This could be an opportunity for Japan to shape the Chinese BRI principles. I think Japan can have more leverage over these kinds of development than other countries because of its many experiences with development through ODA from the Cold War era. Through these experiences, Japan became confident in its ability to better promote infrastructure development.

Free and Open Indo-Pacific Policy

Abigail Grace: I personally think that one of the reasons that the Pivot to Asia was not fully executed was an unfortunate result of timing. The latter half of the Obama administration was incredibly focused on the Middle East and the Syria crisis, and I think that sucked up a lot of the oxygen and really inhibited the U.S. from resourcing the Pivot to Asia.

I'm more optimistic that the Free and Open Indo-Pacific Strategy, if the U.S. operationalizes it correctly, will have some tangible benefits. I think its biggest challenge will be sifting through the political noise versus what's actually happening on the ground. The U.S. government hasn't gone through a full budget cycle since the Free and Open Indo-Pacific Strategy was announced, so when they roll out the president's budget request at the beginning of 2019 for Fiscal Year 2020, I think that will be a big indicator of whether or not we're going to see the resources required to actually operationalize this strategy.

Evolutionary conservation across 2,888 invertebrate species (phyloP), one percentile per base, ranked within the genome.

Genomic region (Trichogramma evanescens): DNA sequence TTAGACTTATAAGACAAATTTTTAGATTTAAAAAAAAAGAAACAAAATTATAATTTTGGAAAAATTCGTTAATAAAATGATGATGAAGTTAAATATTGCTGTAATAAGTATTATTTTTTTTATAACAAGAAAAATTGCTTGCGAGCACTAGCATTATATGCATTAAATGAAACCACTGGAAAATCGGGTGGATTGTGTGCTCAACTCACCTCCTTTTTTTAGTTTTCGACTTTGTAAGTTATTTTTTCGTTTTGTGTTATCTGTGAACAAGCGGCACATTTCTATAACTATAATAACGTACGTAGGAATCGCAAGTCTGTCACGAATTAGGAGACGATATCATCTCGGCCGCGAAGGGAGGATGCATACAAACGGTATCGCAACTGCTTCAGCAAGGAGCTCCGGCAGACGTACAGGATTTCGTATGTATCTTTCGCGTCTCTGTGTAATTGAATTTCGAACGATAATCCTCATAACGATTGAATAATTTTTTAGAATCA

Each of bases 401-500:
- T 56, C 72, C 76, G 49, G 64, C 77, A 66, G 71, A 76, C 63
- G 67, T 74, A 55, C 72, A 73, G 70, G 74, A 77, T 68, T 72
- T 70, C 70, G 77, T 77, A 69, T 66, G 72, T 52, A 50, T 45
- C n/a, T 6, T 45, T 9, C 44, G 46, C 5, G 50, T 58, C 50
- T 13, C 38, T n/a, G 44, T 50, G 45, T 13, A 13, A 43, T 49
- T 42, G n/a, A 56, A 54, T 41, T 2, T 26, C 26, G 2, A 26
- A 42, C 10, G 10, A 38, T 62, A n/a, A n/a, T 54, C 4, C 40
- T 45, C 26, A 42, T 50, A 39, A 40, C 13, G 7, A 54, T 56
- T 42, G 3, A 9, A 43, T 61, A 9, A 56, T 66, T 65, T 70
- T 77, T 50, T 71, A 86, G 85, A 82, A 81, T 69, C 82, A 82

One of the things that we're looking for that was mentioned in the report include technical assistance for other countries. A key finding was that many developing and middle-income countries don't necessarily have the expertise required to fairly evaluate contracts from China when they're negotiating the terms of infrastructure projects. There's an office in the U.S. Department of the Treasury called the Office of Technical Assistance that dispatches lawyers, financial regulators, and other experts to these countries and trains local financial officials in the skills necessary to evaluate these contracts.